The year, 2014 would not be forgotten in a hurry by Africans, including Nigerians, following the outbreak of Ebola Virus Disease (EVD) which sent shock waves down the spines of everyone. It almost became a silent norm to avoid handshakes or stay away from people perceived to have symptoms such as fever, cough, etc. for fear of contacting the dreaded EVD. The imminent fear led campaigns from private and public institutions to promote the practice of hygiene.
Whilst personal hygiene was held in high esteem across the country, certain people capitalized on the health crisis to engage in the brisk business of hand sanitizers while the outbreak lasted. Two years since after the outbreak of EVD, the practice of promoting hand washing appears to have waned off. This practice has not only nosedived by the general population but also amongst healthcare providers.
The practice of hand washing is one of the most cost-effective investments in public health yet it is seldom practiced across all works of life despite its lifesaving potential. Given the impact of handwashing on health, nutrition, education, and equity, lack of investment in handwashing has important economic implications at the population level.
Research show that handwashing is particularly cost effective when compared to other interventions. For example, a $3.35 investment in handwashing promotion is estimated to deliver the same amount of health benefits as $11 investment in latrine construction, a $200 investment in household water supply, or an investment in immunizations, according to Global Handwashing Partnership, a coalition of international stakeholders who recognize hygiene as a pillar of international development and public health.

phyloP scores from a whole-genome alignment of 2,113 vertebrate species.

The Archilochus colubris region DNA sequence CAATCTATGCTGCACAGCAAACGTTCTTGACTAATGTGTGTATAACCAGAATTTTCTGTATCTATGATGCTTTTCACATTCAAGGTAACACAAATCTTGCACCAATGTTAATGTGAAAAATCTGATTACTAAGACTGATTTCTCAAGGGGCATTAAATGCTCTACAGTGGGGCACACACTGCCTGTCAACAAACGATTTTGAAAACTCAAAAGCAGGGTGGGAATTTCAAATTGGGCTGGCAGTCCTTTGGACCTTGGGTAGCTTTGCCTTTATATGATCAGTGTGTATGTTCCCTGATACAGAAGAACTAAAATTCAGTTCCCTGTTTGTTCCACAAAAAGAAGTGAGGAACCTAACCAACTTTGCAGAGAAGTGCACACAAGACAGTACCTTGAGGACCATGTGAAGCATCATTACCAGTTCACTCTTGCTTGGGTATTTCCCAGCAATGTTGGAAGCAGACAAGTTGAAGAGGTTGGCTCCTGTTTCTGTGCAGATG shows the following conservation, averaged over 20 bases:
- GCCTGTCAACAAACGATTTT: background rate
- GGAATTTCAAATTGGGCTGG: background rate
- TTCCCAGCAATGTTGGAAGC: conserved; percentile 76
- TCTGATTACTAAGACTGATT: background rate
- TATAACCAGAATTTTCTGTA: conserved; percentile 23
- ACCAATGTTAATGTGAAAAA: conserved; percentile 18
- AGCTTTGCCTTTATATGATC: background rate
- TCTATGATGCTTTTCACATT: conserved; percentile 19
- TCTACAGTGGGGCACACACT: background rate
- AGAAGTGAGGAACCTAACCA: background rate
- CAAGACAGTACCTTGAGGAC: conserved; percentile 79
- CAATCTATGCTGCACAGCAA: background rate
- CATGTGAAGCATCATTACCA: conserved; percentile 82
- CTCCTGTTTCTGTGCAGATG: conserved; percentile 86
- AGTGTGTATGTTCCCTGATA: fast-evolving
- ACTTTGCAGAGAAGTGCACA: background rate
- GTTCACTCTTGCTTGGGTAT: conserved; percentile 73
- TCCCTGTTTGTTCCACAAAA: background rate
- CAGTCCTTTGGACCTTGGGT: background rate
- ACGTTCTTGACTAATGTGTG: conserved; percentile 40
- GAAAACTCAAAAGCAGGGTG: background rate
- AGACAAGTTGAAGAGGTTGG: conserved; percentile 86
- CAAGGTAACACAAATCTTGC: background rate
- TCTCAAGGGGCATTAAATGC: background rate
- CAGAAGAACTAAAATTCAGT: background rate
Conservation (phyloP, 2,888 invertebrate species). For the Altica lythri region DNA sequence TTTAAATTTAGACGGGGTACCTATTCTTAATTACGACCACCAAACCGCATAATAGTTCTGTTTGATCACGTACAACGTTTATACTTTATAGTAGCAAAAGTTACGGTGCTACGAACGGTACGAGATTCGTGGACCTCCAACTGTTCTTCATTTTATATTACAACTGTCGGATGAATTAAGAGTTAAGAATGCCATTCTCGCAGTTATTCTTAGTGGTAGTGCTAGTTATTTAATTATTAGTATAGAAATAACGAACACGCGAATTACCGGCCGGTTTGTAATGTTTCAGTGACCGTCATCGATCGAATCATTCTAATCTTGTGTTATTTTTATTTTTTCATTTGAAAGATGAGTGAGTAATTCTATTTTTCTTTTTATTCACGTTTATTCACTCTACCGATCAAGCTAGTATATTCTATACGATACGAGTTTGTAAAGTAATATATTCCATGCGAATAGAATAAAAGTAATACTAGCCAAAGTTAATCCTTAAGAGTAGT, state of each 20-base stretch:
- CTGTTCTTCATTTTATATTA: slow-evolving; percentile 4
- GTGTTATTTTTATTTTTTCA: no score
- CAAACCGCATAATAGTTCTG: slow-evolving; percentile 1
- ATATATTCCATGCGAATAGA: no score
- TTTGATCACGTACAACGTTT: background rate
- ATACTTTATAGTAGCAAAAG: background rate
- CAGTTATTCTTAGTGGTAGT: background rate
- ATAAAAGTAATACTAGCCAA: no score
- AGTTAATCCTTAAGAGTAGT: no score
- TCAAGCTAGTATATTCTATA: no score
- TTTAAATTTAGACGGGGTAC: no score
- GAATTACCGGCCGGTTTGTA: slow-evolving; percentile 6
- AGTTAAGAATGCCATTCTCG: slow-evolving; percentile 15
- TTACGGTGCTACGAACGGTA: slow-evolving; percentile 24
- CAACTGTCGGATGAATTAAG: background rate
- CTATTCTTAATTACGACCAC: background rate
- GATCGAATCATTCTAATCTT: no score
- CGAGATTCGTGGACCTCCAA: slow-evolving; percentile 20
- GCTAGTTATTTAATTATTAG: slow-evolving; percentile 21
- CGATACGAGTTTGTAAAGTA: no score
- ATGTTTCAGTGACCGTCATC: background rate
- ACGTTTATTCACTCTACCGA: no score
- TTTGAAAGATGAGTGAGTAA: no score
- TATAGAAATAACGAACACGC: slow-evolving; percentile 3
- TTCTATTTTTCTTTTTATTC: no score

Although people wash their hands with water, very few wash their hands with soap at critical moments (for instance, after using the toilet, while cleaning a child, and before handling food). Although the lack of soap is not a significant barrier to handwashing at home, the use of soap is frequently for laundry, washing dishes and bathing is perceived as priority for soap use as opposed to handwashing.
The 2017 Global Handwashing Day theme “Our hands, our future!” reminds us that handwashing protects our own health, but also allows us to build our own futures, as well as those of our communities, and the world.
Because handwashing is an affordable, effective way to achieve these goals, by having the power to improve access to education for children, protect the health of patients and communities, and reduce inequities. It has an important role in achieving the Sustainable Development Goals—contributing to zero hunger, good health, quality education, reduced inequalities, and more.
Promoting the benefits and practice of handwashing with soap, as well as fostering access to and improving hygiene facilities, will help us work towards a future where that potential is realized. On the other hand, school programs can help establish lifelong healthy habits. Making toilets and handwashing stations available in schools is essential to ensure children’s access to school, especially for girls, and critical to students’ health and to reducing absenteeism.